After delivering his planned speech to at the 2012 Nuclear Energy Assembly audience, Nuclear Regulatory Commission (NRC) Chairman Gregory Jaczko on May 23 spoke to the media for the first time since he announced his resignation from the agency just two days prior.
Jaczko stuck to his theme of nuclear safety, which was also the backbone of his speech at the Nuclear Energy Institute’s annual meeting. Chairman Jaczko toured the V.C. Summer site May 22 where two Westinghouse AP1000 reactors are being built. When asked about his vote on licenses for the Summer and Vogtle projects, Jaczko said he was supportive of the designs and was comfortable of the staff’s review, even though he was the only negative vote on the projects. He did say he was concerned with how the agency was going to ensure lessons learned from the meltdowns at the Fukushima Daiichi plant in Japan were going to be implemented at these new projects. Jaczko felt there was a way to include post-Fukushima recommendations in the combined construction and operating license. Other commissioners did not agree, and Jaczko said that shows the five-person panel has healthy debates and can still move forward to make important decisions.
“I enjoy my job a lot,” he said. “It is challenging and that is part of what makes it enjoyable. I enjoy having the opportunity to engage my colleagues in debates and discussions.”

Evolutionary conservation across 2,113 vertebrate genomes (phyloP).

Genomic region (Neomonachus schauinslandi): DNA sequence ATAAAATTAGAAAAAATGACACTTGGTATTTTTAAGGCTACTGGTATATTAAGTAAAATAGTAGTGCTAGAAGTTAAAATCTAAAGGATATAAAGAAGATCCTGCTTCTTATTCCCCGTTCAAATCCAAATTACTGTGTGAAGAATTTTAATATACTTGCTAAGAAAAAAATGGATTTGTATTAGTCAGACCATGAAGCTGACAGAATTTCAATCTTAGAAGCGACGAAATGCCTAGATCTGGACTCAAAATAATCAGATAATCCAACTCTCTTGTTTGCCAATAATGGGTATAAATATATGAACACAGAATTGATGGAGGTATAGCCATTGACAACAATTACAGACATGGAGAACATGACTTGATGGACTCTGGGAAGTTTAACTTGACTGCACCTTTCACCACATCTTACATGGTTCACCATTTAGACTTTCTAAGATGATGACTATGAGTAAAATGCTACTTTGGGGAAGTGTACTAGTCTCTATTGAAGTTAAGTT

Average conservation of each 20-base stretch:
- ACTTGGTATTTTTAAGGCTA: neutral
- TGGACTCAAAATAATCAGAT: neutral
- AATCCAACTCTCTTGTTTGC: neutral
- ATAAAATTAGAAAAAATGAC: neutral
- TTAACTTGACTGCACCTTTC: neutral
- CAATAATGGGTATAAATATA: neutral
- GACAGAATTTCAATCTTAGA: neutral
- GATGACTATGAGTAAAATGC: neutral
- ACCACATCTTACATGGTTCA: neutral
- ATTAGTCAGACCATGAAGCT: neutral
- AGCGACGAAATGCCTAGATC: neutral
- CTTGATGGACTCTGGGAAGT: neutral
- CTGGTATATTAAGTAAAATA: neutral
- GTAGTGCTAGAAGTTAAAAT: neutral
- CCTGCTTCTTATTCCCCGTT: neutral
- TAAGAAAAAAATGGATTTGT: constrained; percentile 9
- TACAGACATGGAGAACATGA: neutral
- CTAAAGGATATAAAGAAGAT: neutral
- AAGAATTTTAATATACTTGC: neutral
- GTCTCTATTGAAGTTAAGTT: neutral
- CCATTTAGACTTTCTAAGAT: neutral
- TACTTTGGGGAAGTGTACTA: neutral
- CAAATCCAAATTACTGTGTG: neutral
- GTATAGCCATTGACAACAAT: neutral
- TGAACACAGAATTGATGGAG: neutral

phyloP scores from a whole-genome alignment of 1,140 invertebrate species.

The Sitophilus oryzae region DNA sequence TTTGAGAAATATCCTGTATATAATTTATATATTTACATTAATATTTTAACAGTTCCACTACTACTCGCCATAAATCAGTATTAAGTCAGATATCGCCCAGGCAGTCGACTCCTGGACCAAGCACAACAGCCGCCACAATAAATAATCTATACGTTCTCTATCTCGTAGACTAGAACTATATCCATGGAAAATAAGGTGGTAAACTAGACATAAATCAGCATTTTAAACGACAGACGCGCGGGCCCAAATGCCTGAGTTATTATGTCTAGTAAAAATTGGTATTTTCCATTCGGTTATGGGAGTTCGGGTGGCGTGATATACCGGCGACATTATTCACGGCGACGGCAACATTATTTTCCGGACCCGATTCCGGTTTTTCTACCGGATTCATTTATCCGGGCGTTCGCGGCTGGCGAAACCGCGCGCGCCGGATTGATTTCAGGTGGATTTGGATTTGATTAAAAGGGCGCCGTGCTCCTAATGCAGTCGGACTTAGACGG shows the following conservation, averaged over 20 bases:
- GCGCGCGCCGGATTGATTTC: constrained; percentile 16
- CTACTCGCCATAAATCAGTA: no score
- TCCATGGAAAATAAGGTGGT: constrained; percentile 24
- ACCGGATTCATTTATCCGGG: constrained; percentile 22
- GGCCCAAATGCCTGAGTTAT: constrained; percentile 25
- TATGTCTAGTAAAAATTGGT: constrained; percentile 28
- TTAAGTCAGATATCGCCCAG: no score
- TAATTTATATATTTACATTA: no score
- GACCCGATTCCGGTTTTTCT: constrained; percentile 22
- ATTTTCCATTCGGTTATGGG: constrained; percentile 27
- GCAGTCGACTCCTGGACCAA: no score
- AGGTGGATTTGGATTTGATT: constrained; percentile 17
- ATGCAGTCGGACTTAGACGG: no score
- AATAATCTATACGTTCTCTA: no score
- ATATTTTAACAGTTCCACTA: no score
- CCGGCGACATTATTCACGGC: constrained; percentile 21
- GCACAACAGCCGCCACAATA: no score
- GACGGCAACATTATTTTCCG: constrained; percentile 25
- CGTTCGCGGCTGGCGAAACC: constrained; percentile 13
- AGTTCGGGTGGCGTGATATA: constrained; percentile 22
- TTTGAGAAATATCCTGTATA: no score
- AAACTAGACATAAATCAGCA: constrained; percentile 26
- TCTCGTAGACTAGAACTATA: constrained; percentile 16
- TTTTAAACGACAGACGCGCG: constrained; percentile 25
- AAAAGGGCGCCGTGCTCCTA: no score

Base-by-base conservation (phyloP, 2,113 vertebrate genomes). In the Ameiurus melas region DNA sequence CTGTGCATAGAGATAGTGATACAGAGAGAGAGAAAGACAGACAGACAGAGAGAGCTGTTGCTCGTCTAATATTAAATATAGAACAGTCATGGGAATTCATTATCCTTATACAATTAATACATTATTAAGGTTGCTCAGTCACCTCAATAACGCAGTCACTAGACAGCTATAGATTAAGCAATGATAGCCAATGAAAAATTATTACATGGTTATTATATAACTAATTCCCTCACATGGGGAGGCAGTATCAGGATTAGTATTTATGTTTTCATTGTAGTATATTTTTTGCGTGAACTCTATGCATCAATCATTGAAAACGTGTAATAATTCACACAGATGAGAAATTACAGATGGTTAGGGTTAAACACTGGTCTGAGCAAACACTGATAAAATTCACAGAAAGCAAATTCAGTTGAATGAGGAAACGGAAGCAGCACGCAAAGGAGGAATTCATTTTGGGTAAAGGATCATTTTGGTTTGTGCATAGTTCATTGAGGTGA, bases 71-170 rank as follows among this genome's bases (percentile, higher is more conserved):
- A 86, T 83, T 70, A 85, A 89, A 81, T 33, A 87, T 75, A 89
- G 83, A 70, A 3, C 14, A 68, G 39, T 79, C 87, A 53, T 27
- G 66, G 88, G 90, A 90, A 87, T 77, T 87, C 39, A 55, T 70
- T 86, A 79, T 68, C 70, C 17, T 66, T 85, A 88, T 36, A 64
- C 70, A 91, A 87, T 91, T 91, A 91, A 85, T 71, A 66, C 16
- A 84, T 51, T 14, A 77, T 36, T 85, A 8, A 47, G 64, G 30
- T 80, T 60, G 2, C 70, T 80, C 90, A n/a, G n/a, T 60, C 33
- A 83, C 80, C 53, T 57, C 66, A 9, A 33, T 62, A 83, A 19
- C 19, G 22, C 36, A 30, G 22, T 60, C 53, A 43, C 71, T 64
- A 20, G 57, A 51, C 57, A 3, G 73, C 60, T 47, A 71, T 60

Jaczko did reiterate the difference between the COLs and licenses of the past, which one was for construction and a separate license was to operate a nuclear plant. He said he felt there needs to be an condition, or asterisk, in the licenses for the new projects to make sure they implement lessons learned and recommendations from Fukushima reviews.
“Had that been in there, I would have supported the license(s),” he added.
Jaczko said the agency is still identifying solutions for some of the post-Fukushima recommendations, which could take time. The chairman did point to the AP1000 as having inherent safety features, such as dealing with station black out.
“We are making good progress on many of these efforts, but there is still a lot of work ahead of us, Jaczko said. “I continue to believe that we need to look for ways to address the issues from Fukushima in a more timely way than we are currently looking at.”
The headline in the news this week, though, has been Jaczko’s announcement to resign. While he was somewhat mum on the topic, saying “I really don’t have anything more to add than what I have said,” he did say he thought the announcement came at an appropriate time for President Obama and the Senate to begin looking for a replacement.
“I have been privileged and honored to serve in this position,” Jaczko said. “Right now I intend to serve out my term. If by that time a successor has not been found, I will deal with those issues at that time.”
Since timing is unclear, Jaczko said he is not at all pursuing outside activities while finishing his term at the NRC, which is due to expire in June 2013. He said he hopes at some point to use what he has learned during his time at the NRC and utilize that knowledge in the future, and will seek other opportunities with his tenure is complete.
“At the point at which a successor is identified and either confirmed, or close to being confirmed, I will begin looking at additional opportunities,” he said.
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